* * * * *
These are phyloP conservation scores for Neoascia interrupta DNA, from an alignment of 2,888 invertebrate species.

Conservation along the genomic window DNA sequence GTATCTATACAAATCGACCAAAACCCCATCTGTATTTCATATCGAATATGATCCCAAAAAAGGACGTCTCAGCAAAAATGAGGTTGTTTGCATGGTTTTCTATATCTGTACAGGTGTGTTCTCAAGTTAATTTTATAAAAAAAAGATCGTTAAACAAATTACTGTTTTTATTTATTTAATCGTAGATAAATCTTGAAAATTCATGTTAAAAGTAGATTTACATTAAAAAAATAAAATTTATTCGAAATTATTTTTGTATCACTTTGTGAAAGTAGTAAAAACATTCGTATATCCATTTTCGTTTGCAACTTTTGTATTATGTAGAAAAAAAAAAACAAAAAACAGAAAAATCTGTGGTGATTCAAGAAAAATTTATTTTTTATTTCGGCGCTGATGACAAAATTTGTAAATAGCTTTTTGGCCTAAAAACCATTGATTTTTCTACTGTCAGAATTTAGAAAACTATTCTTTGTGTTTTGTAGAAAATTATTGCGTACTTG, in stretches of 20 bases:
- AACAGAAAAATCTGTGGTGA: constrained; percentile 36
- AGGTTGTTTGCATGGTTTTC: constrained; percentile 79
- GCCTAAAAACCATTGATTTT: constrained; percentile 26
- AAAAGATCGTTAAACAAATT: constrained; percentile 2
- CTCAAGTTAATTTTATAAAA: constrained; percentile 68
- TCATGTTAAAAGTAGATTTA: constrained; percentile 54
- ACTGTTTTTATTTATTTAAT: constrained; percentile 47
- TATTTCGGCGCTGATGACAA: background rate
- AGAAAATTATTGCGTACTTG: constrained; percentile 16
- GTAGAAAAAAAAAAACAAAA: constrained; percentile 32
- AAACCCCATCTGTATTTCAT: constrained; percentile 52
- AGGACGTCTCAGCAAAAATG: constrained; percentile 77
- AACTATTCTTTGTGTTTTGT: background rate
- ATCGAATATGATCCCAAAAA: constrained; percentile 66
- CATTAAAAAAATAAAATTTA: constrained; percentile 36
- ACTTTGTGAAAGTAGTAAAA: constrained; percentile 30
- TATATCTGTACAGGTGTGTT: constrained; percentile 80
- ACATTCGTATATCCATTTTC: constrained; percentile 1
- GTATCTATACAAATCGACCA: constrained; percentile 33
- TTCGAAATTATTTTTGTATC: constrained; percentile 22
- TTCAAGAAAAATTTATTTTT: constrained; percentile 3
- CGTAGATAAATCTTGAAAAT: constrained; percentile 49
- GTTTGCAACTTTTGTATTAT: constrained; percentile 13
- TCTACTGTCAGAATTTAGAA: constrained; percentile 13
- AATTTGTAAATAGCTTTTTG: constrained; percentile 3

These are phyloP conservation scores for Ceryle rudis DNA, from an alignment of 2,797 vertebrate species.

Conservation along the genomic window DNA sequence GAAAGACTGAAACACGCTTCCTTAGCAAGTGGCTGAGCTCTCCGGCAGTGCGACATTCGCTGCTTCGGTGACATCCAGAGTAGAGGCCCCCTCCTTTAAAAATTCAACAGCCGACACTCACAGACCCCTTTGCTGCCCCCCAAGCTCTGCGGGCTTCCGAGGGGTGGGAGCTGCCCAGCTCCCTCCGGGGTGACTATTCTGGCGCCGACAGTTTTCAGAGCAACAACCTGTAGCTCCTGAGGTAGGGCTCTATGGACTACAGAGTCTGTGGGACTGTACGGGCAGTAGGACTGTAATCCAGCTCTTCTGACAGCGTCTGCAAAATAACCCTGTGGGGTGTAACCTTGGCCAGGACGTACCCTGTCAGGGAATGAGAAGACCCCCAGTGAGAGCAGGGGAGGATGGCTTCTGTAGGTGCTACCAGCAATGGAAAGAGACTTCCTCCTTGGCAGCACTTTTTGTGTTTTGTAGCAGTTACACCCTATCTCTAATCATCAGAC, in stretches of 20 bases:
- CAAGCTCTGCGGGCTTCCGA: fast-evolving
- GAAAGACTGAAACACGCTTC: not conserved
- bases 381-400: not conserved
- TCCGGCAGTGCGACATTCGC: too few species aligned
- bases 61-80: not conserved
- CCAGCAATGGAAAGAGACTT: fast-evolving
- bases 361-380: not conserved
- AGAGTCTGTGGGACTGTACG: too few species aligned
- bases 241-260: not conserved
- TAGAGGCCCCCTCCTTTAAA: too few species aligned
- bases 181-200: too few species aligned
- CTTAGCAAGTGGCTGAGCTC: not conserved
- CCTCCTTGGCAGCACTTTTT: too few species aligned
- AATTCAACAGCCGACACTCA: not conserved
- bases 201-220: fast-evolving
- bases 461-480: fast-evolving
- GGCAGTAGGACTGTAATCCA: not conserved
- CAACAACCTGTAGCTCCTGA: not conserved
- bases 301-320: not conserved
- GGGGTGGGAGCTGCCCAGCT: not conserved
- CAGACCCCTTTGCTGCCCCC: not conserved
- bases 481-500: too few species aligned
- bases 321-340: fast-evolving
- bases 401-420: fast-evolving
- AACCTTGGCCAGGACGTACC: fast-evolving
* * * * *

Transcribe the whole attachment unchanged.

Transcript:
These are phyloP conservation scores for Neoascia interrupta DNA, from an alignment of 2,888 invertebrate species.

Conservation along the genomic window DNA sequence GTATCTATACAAATCGACCAAAACCCCATCTGTATTTCATATCGAATATGATCCCAAAAAAGGACGTCTCAGCAAAAATGAGGTTGTTTGCATGGTTTTCTATATCTGTACAGGTGTGTTCTCAAGTTAATTTTATAAAAAAAAGATCGTTAAACAAATTACTGTTTTTATTTATTTAATCGTAGATAAATCTTGAAAATTCATGTTAAAAGTAGATTTACATTAAAAAAATAAAATTTATTCGAAATTATTTTTGTATCACTTTGTGAAAGTAGTAAAAACATTCGTATATCCATTTTCGTTTGCAACTTTTGTATTATGTAGAAAAAAAAAAACAAAAAACAGAAAAATCTGTGGTGATTCAAGAAAAATTTATTTTTTATTTCGGCGCTGATGACAAAATTTGTAAATAGCTTTTTGGCCTAAAAACCATTGATTTTTCTACTGTCAGAATTTAGAAAACTATTCTTTGTGTTTTGTAGAAAATTATTGCGTACTTG, in stretches of 20 bases:
- AACAGAAAAATCTGTGGTGA: constrained; percentile 36
- AGGTTGTTTGCATGGTTTTC: constrained; percentile 79
- GCCTAAAAACCATTGATTTT: constrained; percentile 26
- AAAAGATCGTTAAACAAATT: constrained; percentile 2
- CTCAAGTTAATTTTATAAAA: constrained; percentile 68
- TCATGTTAAAAGTAGATTTA: constrained; percentile 54
- ACTGTTTTTATTTATTTAAT: constrained; percentile 47
- TATTTCGGCGCTGATGACAA: background rate
- AGAAAATTATTGCGTACTTG: constrained; percentile 16
- GTAGAAAAAAAAAAACAAAA: constrained; percentile 32
- AAACCCCATCTGTATTTCAT: constrained; percentile 52
- AGGACGTCTCAGCAAAAATG: constrained; percentile 77
- AACTATTCTTTGTGTTTTGT: background rate
- ATCGAATATGATCCCAAAAA: constrained; percentile 66
- CATTAAAAAAATAAAATTTA: constrained; percentile 36
- ACTTTGTGAAAGTAGTAAAA: constrained; percentile 30
- TATATCTGTACAGGTGTGTT: constrained; percentile 80
- ACATTCGTATATCCATTTTC: constrained; percentile 1
- GTATCTATACAAATCGACCA: constrained; percentile 33
- TTCGAAATTATTTTTGTATC: constrained; percentile 22
- TTCAAGAAAAATTTATTTTT: constrained; percentile 3
- CGTAGATAAATCTTGAAAAT: constrained; percentile 49
- GTTTGCAACTTTTGTATTAT: constrained; percentile 13
- TCTACTGTCAGAATTTAGAA: constrained; percentile 13
- AATTTGTAAATAGCTTTTTG: constrained; percentile 3

These are phyloP conservation scores for Ceryle rudis DNA, from an alignment of 2,797 vertebrate species.

Conservation along the genomic window DNA sequence GAAAGACTGAAACACGCTTCCTTAGCAAGTGGCTGAGCTCTCCGGCAGTGCGACATTCGCTGCTTCGGTGACATCCAGAGTAGAGGCCCCCTCCTTTAAAAATTCAACAGCCGACACTCACAGACCCCTTTGCTGCCCCCCAAGCTCTGCGGGCTTCCGAGGGGTGGGAGCTGCCCAGCTCCCTCCGGGGTGACTATTCTGGCGCCGACAGTTTTCAGAGCAACAACCTGTAGCTCCTGAGGTAGGGCTCTATGGACTACAGAGTCTGTGGGACTGTACGGGCAGTAGGACTGTAATCCAGCTCTTCTGACAGCGTCTGCAAAATAACCCTGTGGGGTGTAACCTTGGCCAGGACGTACCCTGTCAGGGAATGAGAAGACCCCCAGTGAGAGCAGGGGAGGATGGCTTCTGTAGGTGCTACCAGCAATGGAAAGAGACTTCCTCCTTGGCAGCACTTTTTGTGTTTTGTAGCAGTTACACCCTATCTCTAATCATCAGAC, in stretches of 20 bases:
- CAAGCTCTGCGGGCTTCCGA: fast-evolving
- GAAAGACTGAAACACGCTTC: not conserved
- bases 381-400: not conserved
- TCCGGCAGTGCGACATTCGC: too few species aligned
- bases 61-80: not conserved
- CCAGCAATGGAAAGAGACTT: fast-evolving
- bases 361-380: not conserved
- AGAGTCTGTGGGACTGTACG: too few species aligned
- bases 241-260: not conserved
- TAGAGGCCCCCTCCTTTAAA: too few species aligned
- bases 181-200: too few species aligned
- CTTAGCAAGTGGCTGAGCTC: not conserved
- CCTCCTTGGCAGCACTTTTT: too few species aligned
- AATTCAACAGCCGACACTCA: not conserved
- bases 201-220: fast-evolving
- bases 461-480: fast-evolving
- GGCAGTAGGACTGTAATCCA: not conserved
- CAACAACCTGTAGCTCCTGA: not conserved
- bases 301-320: not conserved
- GGGGTGGGAGCTGCCCAGCT: not conserved
- CAGACCCCTTTGCTGCCCCC: not conserved
- bases 481-500: too few species aligned
- bases 321-340: fast-evolving
- bases 401-420: fast-evolving
- AACCTTGGCCAGGACGTACC: fast-evolving